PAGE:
By Brooke Maffia Wang
On what would have been her 72nd birthday, we had my mom’s celebration of life service. A one of a kind spectacle with all the different groups of people who seasoned her life. I planned, with detail, the service to include the simplicity she requested— adding a party favor of dental floss for each guest to take with them. She loved a good party, and dental floss about just as much, and something free even more. A dental hygienist by trade, who saw her patients more like friends. People I’ve never met feel like they know me because she would chat them up while her hands were in their mouth cleaning their teeth.
As I sat in the front row in the long narrow church filled to standing room only, what I was not prepared for, was the palpable wave of sound and energy that washed over me as we sang the traditional and familiar words of the old hymns, It Is Well and Amazing Grace. It felt like being swept up and enfolded in a big hug as all the voices joined in on cue. My eyes filled and it was well with my soul and an amazing grace to be there with this unique group of humans.
Music has a mystical way of resonating with us. A way of expressing what is going on in our soul that words fall short to capture. Jake Wesley Rodgers sings a song called Weddings and Funerals. It has become one of my companions in my life that has been full of spectacles lately. Less than a month after my moms service, I attended my brothers second wedding. A spectacle that also used music to express a different range of human emotion. (My mom and his first wife frequented the cancer center together for about two years previously.)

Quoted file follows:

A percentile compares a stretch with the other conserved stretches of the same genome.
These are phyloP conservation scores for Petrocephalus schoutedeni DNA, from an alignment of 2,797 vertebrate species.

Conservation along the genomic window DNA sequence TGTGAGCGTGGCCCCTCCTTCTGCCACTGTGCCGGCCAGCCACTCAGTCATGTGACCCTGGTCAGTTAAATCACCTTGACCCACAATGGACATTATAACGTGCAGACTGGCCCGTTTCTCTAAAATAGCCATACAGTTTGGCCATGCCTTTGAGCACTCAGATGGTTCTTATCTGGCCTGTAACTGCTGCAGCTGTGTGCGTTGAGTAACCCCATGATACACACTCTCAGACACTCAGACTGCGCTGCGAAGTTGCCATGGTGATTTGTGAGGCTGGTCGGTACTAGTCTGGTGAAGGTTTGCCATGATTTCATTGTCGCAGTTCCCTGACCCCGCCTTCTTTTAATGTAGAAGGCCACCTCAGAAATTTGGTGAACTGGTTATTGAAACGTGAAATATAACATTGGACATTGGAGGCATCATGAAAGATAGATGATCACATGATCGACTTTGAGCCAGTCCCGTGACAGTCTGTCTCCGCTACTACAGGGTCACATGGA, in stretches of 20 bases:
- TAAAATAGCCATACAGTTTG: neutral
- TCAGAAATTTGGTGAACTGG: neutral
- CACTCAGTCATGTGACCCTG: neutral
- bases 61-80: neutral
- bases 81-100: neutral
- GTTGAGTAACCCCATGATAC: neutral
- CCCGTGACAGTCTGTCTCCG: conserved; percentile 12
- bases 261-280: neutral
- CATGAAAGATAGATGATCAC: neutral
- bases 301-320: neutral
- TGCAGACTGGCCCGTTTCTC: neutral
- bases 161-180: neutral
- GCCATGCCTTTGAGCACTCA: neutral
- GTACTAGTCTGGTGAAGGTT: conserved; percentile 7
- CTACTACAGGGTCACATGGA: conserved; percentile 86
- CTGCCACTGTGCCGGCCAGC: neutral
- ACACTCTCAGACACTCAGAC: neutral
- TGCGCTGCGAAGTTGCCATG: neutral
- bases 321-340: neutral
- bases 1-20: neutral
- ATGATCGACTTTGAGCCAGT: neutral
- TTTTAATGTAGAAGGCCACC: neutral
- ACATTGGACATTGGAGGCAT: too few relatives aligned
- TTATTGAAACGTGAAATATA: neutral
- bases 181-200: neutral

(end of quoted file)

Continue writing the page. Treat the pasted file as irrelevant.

Wesley’s song gorgeously captures the spectacle (his word) we make of both of these life events and others like them— and rightly so. It’s how we mark time. They are undoubtedly important.
However, what resonates with me in this song (Dare I even call it a prayer?) is what we contemplatives would call being in the present moment. His suggestion that love is made/experienced/lived out in the “everyday miracles” invites me to pay attention. To be fully in each moment. To linger with a “long loving look” at what is right in front of me. It calls me to savor that moment of pure delight in the laughter of my kids down the hall, or when I take in the intoxicating smell of the redwoods on a hot day. It asks me to slow down long enough to feel my feels, embrace the gratitude that I could easily rush past, and to name it as holy.
I’m wondering, for you, today:
* What are the spectacles that have marked time in your life lately?
* What are some everyday miracles you’ve noticed this week? What might they be inviting you into?
* How will you linger a bit longer in gratitude and presence today?
May you be fully present to all the holy moments and everyday miracles that fall between the spectacles of your life.